On Android, Monolith supports a range of Android devices at the operating system version level.
We also perform a number of security checks on devices in order to analyse whether our customer's private keys will be stored securely in the device.
These involve root detection, secure hardware detection and blacklisted devices. Let's go through them in order:
Rooting is the process of allowing users smartphones, tablets and other devices running the Android mobile operating system to attain privileged control (known as root access).
Rooting can be exploited by malware in order to live undetected in a device. Whilst we can't determine with 100% certain if a customer's device has been rooted, when we think a device has likely been rooted we show a dismissible warning to our users.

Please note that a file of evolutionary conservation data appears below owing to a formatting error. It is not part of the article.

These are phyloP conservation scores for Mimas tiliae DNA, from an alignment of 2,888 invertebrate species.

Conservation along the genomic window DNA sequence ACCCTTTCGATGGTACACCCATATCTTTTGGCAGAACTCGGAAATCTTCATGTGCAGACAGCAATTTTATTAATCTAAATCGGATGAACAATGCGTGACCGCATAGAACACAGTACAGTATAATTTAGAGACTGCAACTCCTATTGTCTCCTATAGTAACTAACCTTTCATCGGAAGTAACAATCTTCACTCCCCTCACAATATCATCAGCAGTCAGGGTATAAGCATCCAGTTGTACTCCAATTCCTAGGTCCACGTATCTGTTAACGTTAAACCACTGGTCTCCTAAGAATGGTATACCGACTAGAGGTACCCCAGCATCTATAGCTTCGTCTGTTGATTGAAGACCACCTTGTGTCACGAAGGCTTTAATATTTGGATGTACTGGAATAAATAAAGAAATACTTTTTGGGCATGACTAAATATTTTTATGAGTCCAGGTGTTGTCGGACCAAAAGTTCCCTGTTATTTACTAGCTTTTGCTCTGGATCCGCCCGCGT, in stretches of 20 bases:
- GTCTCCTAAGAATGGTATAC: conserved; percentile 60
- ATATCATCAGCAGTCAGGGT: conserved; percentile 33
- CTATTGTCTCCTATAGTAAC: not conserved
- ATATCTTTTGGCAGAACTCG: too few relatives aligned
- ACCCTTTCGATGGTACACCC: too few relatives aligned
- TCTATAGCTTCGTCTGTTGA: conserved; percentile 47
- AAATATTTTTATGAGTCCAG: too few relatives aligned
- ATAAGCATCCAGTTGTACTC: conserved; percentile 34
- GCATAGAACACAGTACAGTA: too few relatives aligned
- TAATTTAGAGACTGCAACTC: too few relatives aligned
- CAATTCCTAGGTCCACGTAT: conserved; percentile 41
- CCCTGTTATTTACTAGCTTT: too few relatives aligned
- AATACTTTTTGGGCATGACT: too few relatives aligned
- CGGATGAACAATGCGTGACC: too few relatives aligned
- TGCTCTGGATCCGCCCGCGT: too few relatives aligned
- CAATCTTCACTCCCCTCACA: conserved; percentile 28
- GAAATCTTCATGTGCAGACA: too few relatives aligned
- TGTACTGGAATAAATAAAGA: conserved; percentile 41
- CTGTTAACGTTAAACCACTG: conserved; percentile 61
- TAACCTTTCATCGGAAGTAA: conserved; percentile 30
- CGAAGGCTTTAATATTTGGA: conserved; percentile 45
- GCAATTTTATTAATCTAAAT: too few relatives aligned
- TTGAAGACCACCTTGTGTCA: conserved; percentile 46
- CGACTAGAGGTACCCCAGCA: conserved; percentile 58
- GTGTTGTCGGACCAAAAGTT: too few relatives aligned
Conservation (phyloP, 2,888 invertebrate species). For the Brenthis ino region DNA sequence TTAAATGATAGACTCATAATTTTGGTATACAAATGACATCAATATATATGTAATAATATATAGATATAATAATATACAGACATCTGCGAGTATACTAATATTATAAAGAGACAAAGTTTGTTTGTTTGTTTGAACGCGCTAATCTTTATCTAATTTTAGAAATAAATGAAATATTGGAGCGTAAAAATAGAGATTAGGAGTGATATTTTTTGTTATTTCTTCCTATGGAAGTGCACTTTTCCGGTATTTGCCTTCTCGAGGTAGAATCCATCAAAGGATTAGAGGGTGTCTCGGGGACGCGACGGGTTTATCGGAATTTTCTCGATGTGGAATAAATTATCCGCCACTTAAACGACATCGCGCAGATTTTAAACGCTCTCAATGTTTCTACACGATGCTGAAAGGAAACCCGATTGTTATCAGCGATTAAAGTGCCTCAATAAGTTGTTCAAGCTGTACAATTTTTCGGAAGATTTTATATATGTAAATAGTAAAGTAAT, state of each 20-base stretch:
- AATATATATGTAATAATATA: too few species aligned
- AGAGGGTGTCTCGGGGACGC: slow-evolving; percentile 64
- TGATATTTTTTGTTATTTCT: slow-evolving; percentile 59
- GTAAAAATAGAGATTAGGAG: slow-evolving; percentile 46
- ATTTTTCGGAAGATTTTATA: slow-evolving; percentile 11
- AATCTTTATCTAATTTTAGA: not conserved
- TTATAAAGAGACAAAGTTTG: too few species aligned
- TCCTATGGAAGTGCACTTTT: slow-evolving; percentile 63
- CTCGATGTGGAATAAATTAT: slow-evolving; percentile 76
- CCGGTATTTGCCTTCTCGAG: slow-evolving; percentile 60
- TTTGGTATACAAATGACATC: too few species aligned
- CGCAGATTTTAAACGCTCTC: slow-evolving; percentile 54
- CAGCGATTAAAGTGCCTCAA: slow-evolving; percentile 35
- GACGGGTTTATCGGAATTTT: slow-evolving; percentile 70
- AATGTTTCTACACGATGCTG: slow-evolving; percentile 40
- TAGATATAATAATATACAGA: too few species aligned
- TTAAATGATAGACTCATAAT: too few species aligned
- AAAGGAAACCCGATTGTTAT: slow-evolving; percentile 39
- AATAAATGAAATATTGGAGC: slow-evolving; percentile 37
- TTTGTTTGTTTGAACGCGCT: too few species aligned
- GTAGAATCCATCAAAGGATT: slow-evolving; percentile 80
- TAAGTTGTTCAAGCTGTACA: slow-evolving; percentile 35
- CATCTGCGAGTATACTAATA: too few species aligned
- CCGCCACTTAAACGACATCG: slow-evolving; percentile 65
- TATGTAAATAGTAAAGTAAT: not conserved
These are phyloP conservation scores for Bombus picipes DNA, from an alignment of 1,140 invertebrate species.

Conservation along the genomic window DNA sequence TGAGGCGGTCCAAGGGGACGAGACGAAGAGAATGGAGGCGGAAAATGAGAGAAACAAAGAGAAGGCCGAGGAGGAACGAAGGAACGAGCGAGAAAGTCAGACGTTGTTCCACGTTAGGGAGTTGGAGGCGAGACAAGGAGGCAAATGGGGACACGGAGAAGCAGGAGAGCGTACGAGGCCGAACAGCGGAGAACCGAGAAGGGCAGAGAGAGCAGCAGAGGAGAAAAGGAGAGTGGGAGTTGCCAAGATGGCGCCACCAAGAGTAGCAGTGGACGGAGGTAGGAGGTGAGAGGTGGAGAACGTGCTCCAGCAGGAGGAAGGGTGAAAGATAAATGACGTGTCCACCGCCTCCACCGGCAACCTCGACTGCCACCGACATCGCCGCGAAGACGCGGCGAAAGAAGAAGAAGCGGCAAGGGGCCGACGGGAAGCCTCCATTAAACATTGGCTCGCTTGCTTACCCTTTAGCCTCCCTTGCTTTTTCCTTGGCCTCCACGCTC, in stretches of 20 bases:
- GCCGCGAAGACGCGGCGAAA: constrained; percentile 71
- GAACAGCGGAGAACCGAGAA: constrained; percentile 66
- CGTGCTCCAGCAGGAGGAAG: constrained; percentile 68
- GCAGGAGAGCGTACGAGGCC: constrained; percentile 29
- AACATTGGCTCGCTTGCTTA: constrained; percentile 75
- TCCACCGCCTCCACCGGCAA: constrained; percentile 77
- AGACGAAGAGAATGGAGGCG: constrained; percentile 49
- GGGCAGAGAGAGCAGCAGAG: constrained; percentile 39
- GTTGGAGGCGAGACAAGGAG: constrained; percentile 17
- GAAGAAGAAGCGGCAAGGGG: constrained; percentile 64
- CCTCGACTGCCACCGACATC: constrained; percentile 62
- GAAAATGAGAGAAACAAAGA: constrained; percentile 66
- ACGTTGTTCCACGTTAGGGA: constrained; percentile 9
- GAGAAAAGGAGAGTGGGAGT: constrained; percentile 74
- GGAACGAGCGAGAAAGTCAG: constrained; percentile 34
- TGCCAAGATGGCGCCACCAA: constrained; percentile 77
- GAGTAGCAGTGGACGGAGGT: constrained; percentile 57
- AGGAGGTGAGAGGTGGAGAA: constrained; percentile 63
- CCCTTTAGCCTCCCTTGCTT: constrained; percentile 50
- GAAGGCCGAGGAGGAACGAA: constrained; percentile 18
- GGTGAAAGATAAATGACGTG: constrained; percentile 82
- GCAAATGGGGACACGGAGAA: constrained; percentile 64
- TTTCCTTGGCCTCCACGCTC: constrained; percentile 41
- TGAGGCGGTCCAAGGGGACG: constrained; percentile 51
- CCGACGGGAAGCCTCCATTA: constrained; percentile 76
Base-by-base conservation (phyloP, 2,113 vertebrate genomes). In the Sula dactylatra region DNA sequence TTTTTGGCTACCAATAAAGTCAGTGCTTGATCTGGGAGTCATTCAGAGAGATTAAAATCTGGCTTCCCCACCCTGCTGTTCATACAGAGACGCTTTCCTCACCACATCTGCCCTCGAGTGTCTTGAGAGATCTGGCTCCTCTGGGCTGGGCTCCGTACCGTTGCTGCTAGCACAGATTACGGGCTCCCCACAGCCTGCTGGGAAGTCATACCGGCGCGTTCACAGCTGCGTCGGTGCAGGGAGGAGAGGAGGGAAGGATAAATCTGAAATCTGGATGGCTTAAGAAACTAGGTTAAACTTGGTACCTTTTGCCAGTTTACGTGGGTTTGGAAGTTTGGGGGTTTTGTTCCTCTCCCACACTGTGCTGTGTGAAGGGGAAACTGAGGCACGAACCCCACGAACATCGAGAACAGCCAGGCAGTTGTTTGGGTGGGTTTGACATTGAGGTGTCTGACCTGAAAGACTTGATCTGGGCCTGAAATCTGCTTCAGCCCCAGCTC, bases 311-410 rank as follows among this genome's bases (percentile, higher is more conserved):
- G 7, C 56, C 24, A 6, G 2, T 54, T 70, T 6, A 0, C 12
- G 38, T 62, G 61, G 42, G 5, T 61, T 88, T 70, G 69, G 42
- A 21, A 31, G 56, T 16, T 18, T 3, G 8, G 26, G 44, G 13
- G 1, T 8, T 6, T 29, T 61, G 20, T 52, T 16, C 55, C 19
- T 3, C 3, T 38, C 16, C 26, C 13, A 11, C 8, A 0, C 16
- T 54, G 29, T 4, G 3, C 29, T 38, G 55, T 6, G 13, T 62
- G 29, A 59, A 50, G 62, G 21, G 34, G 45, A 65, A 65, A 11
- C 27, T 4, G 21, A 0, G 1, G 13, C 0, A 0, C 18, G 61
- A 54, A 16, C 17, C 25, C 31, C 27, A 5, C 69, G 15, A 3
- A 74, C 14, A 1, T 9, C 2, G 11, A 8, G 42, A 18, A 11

Secure Hardware Detection
We rely on the Android operating system to let us know if a device has a hardware-backed keystore. In other words, whether the application can confidently rely on the device to secure the encryption keys at the hardware level - away from tampering from rogue apps.
When we don't think that a device meets these benchmarks, we show users the following warning:
We maintain a list of Android devices that are not receiving active security patches from the Android project or their manufacturers. These are devices which are deemed to be more likely to be exploitable by malware.
We've put these measures in place to protect our customers and their funds. We constantly review the latest developments in the mobile key management space and strive to provide an experience which strikes the right balance between security and practicality.